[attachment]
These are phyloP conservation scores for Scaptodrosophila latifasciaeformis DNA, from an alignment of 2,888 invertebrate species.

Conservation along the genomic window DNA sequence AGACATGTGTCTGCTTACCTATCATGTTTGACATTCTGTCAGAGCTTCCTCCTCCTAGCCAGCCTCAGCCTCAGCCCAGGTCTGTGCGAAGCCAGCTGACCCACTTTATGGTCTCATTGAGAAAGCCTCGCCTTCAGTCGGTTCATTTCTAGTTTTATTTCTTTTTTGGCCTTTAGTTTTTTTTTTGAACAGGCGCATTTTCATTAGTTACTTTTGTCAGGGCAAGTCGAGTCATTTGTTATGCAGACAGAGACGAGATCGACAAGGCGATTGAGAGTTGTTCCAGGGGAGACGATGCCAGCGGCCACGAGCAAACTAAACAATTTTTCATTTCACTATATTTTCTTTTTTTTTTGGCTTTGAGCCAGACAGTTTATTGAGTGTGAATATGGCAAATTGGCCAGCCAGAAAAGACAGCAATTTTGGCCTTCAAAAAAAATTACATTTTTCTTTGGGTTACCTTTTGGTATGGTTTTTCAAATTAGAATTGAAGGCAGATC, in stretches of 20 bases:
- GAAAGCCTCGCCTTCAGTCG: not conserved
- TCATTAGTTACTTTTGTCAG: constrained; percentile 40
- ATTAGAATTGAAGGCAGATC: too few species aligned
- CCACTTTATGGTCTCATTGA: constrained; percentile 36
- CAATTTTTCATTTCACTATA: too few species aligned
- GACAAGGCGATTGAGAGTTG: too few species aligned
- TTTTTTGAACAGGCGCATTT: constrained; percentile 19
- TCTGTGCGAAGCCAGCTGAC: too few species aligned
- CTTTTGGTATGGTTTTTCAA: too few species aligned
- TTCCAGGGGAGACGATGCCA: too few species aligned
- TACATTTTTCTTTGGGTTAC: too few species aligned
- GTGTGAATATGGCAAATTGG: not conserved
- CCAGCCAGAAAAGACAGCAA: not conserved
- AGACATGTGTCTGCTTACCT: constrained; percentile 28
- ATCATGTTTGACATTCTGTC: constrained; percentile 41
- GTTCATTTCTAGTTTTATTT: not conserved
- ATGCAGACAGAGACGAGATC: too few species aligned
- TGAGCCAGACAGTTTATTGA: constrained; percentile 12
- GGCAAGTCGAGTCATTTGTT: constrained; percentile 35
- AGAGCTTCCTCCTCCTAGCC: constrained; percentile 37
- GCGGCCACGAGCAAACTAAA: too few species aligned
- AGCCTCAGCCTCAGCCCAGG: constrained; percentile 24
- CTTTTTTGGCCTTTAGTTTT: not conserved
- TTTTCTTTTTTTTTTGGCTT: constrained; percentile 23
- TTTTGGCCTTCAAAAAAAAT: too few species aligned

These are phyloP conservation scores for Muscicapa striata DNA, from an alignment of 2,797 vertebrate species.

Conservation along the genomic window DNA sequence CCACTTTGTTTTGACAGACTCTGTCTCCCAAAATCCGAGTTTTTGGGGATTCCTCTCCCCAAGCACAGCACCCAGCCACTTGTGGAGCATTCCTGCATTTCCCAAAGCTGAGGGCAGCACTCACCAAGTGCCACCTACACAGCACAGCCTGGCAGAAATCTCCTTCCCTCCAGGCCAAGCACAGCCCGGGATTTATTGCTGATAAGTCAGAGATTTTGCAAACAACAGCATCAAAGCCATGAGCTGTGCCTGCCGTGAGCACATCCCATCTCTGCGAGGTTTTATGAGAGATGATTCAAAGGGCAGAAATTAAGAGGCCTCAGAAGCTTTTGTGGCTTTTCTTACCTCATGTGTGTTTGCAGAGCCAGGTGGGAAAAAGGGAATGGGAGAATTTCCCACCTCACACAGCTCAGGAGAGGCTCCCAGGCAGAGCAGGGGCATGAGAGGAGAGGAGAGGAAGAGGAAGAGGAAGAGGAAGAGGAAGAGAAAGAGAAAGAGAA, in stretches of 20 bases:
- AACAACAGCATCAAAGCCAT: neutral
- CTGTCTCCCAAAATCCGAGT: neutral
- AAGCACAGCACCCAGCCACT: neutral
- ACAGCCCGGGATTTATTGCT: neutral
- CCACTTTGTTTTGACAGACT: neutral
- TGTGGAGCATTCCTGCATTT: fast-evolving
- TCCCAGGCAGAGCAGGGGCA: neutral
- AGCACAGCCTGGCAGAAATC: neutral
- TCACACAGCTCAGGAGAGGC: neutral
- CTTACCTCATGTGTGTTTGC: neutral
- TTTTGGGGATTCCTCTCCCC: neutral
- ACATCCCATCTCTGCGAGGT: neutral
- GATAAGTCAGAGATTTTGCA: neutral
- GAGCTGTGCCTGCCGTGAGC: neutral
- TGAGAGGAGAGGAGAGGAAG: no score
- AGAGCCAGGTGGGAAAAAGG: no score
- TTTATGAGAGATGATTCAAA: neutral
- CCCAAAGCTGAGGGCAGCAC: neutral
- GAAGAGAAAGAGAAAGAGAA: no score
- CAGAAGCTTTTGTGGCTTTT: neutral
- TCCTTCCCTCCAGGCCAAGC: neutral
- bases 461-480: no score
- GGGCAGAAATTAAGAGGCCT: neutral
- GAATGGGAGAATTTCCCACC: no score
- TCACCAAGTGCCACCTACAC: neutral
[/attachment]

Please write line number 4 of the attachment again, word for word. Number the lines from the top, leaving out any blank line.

- TCATTAGTTACTTTTGTCAG: constrained; percentile 40